18 94 COLUMBIA LAW REVIEW [Vol. 111:77 defendant was also charged with federal involuntary manslaughter. 84 In contrast to the federal manslaughter statute, the court reasoned, the Texas law required the victim to be under the age of fourteen and did not require the death of a human being. 85 As such, the defendant could be prosecuted for both crimes. 86 In United States v. Smith, 87 the Ninth Circuit was confronted with the case of a male prisoner who had sodomized another male prisoner. The court held that prosecutors could assimilate a state rape statute because the federal rape statute had been interpreted to cover only the common law definition of rape. 88 From a prosecutorial perspective, courts have been especially forgiving in their interpretation of the federal assault statute, 89 ignoring the Williams Court s focus on congressional intent to punish generic types of crimes. 90 In Fields v. United States, the Second Circuit, commenting that [t]he [state] statute fits the facts of this case more precisely, upheld the ACA s assimilation of a state battery statute, despite the existence of a federal prohibition on assault. 91 In United States v. Griffith, Mr. Griffith shot a fellow hunter while trespassing on a military base. 92 The Sixth Circuit held that the government could charge the defendant with a violation of the state reckless assault statute because the federal assault statute contained an intent requirement. 93 The Second Circuit upheld a district court s decision that the government could assimilate a New York disorderly conduct statute against a group of protestors who blocked entrances to a federal courthouse, even though a federal law prohibited picketing a courthouse with intent to influence a participant in a judicial proceeding. 94 The Tenth Circuit found that because New Mexico s prohibition on aggravated assault did not require a showing of specific intent, it could be assimilated in spite of the existence of a federal aggravated assault statute F.2d 384, 386 (5th Cir. 1986). 85. Id. at Id F.2d 988 (9th Cir. 1978). 88. Id. at 991. The common law definition of rape is carnal knowledge of a female by force or threat of force. Id. at 990 (citing Henry v. United States, 432 F.2d 114, 119 (9th Cir. 1970)). As such, male-on-male prison rape, as in this case, was not prohibited under the federal statute. See also supra note 75 (discussing courts imputation of common-law definition of rape to federal prohibition). The Washington state statute specifically covered forcible sexual intercourse between any two persons of the opposite sex or of the same sex. Smith, 574 F.2d at 989 nn U.S.C. 113 (2006). 90. Doty, supra note 82, at F.2d 205, (2d Cir.), cert. denied, 403 U.S. 907 (1971) F.2d 421, 422 (6th Cir. 1988). 93. Id. at 424. The Griffith court also provides a very thoughtful categorization of the types of cases in which an overlap or conflict between state and federal law is claimed to bar a prosecution under the ACA. See id. at United States v. Jones, 244 F. Supp. 181, & n.4 (S.D.N.Y.), aff d, 365 F.2d 675 (2d Cir. 1965). 95. United States v. Johnson, 967 F.2d 1431, 1436 (10th Cir. 1992).

19 2011] NON-ABROGATION PROVISIONS AND THE ACA 95 But there were other cases where the courts took a different approach: A number of courts, relying on the same precise acts test articulated by the Williams Court, refused to allow the assimilation of state crimes. 96 At least one court rejected the precise acts analysis altogether: In United States v. Butler, the Eighth Circuit interpreted the Williams analysis as being concerned not with whether the precise acts had been made penal, but with the discernment of the intent of Congress to punish the generic conduct in question. 97 In Butler, the defendant, a Native American, was charged with a violation of the federal felon-in-possession statute and also with a violation of the state felon-in-possession statute, as assimilated by the ACA. 98 The federal statute prescribed the additional requirement that the firearm must have been possessed in commerce or affecting commerce. 99 The Butler court rejected the notion that additional elements of a federal crime serve to make the state law applicable and the federal law inapplicable under the ACA. 100 Relying on both the plain meaning of the ACA and Congress s purpose in enacting it, the court vacated the defendant s conviction. 101 As one commentator has noted, the only common thread among lower-court decisions after Williams, whether they ruled against or in favor of the defendant, appeared to be an ad hoc attempt to discern the generic nature of the actions prohibited by Congress and relate that to the specific acts of the defendant. 102 As it evolved, then, the precise acts test ended up being rather imprecise. 2. Current Doctrine: The Lewis Two-Step. More than a half century after it considered Williams, in an effort to clarify its position on the applicability of the ACA, the Supreme Court granted certiorari in Lewis v. United States to decide the meaning of the words any enactment of Congress. 103 In Lewis, the defendant beat her four-year-old daughter to death on the grounds of an Army base. 104 She was convicted of violating the Louisiana first degree murder statute, which specifically criminalized the killing of a child under the age of twelve, as assimilated by the ACA. She challenged that conviction, arguing that her actions were criminal- 96. See, e.g., United States v. Patmore, 475 F.2d 752, 753 (10th Cir. 1973) (holding precise acts to which [defendant] pleaded guilty were made penal by federal assault statute, and therefore ACA did not apply); cf. United States v. Big Crow, 523 F.2d 955, 958 n.4 (8th Cir. 1975) (commenting that the government may not... proceed under the state statute when the precise act prohibited by the state statute is defined and prohibited by a federal statute (quoting Fields v. United States, 438 F.2d 205, 207 (2d Cir. 1971))) F.2d 730, 735 (8th Cir. 1976) (emphasis omitted). 98. Id. at Id. at Id. at 737. This approach is similar to the one that the Supreme Court would later adopt in Lewis, discussed infra at Part I.B Butler, 541 F.2d at Doty, supra note 82, at U.S. 155, 159 (1998); see also Lewis v. United States, 520 U.S. 1226, 1226 (1997) (amending grant of certiorari and limiting review to question of ACA) Lewis, 523 U.S. at 158.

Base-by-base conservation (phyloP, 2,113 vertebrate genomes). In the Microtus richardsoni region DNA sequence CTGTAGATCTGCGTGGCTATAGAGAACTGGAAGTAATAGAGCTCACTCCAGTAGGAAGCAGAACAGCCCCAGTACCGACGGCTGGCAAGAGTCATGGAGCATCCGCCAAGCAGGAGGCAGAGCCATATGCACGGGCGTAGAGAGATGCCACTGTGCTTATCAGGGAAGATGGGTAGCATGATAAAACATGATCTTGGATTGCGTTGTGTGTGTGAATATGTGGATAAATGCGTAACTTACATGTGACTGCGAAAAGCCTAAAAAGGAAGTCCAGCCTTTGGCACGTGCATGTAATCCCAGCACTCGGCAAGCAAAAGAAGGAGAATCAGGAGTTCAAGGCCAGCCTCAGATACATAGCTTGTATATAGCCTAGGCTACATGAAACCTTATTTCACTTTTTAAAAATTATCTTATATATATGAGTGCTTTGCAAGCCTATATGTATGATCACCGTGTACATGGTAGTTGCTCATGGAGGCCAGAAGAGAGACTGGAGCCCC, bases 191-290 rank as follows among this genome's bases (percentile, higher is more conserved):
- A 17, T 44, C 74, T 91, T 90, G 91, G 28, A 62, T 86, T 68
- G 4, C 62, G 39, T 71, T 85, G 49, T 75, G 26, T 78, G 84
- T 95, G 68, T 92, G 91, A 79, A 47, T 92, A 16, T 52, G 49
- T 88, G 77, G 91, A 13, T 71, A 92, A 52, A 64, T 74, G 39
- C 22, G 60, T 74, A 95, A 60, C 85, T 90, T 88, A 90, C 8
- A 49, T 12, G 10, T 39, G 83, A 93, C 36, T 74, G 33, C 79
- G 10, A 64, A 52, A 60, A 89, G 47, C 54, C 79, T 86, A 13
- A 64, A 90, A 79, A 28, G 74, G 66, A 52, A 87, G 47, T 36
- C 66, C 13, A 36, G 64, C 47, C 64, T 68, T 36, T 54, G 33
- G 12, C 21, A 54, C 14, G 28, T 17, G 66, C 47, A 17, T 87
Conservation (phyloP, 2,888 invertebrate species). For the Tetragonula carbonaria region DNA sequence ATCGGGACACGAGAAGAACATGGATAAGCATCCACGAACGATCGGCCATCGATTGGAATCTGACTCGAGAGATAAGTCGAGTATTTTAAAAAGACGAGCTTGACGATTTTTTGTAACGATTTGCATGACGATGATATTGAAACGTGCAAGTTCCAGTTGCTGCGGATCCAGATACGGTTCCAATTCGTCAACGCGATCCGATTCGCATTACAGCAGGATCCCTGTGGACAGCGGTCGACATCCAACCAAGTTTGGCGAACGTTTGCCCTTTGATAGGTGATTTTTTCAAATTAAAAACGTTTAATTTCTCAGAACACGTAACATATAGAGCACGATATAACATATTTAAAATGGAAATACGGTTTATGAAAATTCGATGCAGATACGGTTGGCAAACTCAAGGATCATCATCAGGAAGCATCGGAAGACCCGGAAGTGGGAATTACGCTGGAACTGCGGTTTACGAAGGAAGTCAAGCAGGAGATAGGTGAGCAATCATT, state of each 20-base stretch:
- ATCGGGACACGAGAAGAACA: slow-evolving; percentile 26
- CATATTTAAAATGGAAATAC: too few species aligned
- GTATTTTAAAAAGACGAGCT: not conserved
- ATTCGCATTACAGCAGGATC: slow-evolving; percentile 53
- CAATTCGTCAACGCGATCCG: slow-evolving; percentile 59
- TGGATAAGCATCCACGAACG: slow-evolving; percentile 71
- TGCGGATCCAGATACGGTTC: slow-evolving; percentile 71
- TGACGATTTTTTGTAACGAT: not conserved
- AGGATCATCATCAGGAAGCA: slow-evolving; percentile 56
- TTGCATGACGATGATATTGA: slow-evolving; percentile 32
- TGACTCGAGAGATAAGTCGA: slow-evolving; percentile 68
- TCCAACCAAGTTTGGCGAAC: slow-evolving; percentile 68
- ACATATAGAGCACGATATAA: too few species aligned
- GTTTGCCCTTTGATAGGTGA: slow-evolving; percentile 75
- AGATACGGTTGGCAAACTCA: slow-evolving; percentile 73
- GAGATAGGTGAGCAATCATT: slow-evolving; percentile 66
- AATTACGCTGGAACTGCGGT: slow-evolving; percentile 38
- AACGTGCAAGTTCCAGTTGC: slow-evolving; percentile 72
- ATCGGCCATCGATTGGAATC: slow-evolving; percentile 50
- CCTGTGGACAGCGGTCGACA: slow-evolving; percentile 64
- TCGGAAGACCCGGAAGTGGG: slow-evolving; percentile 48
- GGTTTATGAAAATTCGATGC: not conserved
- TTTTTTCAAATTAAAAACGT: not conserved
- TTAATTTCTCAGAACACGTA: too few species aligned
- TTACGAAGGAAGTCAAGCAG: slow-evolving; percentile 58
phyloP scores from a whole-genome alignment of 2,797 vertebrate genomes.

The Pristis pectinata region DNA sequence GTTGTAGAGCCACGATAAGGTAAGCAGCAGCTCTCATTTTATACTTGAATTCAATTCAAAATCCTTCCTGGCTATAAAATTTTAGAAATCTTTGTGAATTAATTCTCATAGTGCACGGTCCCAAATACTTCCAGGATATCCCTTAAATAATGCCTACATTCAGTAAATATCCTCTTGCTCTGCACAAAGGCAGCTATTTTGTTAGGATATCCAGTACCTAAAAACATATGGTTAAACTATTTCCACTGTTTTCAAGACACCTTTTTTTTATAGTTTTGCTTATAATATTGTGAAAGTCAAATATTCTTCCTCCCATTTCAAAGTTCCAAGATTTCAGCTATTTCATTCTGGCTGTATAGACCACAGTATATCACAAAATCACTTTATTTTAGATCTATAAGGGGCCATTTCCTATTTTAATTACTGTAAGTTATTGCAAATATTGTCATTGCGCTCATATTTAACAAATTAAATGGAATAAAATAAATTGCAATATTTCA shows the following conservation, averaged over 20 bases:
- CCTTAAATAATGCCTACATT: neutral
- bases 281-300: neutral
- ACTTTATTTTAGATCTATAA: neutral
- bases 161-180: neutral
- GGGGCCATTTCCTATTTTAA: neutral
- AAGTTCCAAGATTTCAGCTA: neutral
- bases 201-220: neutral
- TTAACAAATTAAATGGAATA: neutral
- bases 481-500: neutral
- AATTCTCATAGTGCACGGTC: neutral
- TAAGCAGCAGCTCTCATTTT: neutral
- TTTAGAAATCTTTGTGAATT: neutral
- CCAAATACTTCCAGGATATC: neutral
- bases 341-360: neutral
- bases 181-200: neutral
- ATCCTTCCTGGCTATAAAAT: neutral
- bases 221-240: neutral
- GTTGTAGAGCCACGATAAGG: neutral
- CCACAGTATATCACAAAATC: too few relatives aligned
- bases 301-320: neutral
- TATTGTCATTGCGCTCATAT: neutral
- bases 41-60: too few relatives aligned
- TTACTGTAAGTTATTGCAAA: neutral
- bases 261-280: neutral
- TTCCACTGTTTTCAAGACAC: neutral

20 96 COLUMBIA LAW REVIEW [Vol. 111:77 ized by the federal second degree murder statute, and therefore, assimilation of Louisiana law was improper. 105 The Court first concluded that any enactment of Congress was not to be interpreted literally. 106 But it also rejected the notion that prosecutors were precluded from utilizing the ACA only where the elements of both crimes were identical. 107 Recognizing that [t]here are too many different state and federal criminal laws, applicable in too many different kinds of circumstances, bearing too many different relations to other laws, to common-law tradition, and to each other, the Court declined to establish a bright-line rule. 108 Instead, it attempted to reach an accommodation between the two extremes. While recognizing that the text of the statute does in fact refer to any enactment of Congress, the Court found that the ACA s essential purpose was complementary Congress intended it to fill [the] gaps left by federal criminal law on federal enclaves. 109 On the basis of the ACA s language and its gap-filling purpose taken together, 110 the Court set out a new two-part test for application of the Act: (1) Is the defendant s act or omission... made punishable by any enactment of Congress? 111 and, in what would ultimately prove to be the more vexing part of its analysis, if so, (2) [d]oes applicable federal law indicate an intent to punish conduct such as the defendant s to the exclusion of the particular state statute at issue? 112 Applying its new test to several hypothetical situations, the Court commented on three specific instances where it envisioned a state statute not being assimilated: (1) where both state and federal statutes seek to punish approximately the same wrongful behavior; (2) where... differences among elements of the crimes reflect jurisdictional, or other technical, considerations, or where differences amount only to those of name, definitional language, or punishment; and (3) ordinarily, there will be no gap for the [ACA] to fill where a set of federal enactments taken together make criminal a single form of wrongful behavior while distin Id. At the time, the maximum penalty for first degree murder in Louisiana was a death sentence, while a federal second degree murder conviction carried only the risk of a life sentence with the possibility of parole. Id. at Id. at Id. at ( The Government apparently interprets this test to mean that, with limited exceptions, the ACA would assimilate a state law so long as that state law defines a crime in terms of at least one element that does not appear in the relevant federal enactment. ). Justice Kennedy espoused this view in dissent. See infra note 117 and accompanying text (discussing Kennedy s adoption of government s precise elements test) Lewis, 523 U.S. at Id. at Id. at Id. The emphasis, in the original opinion, indicates that the Court thought it would be relatively easy to satisfy this first prong. In some sense, this part of the test may be interpreted as the same literal test advocated by Williams Id.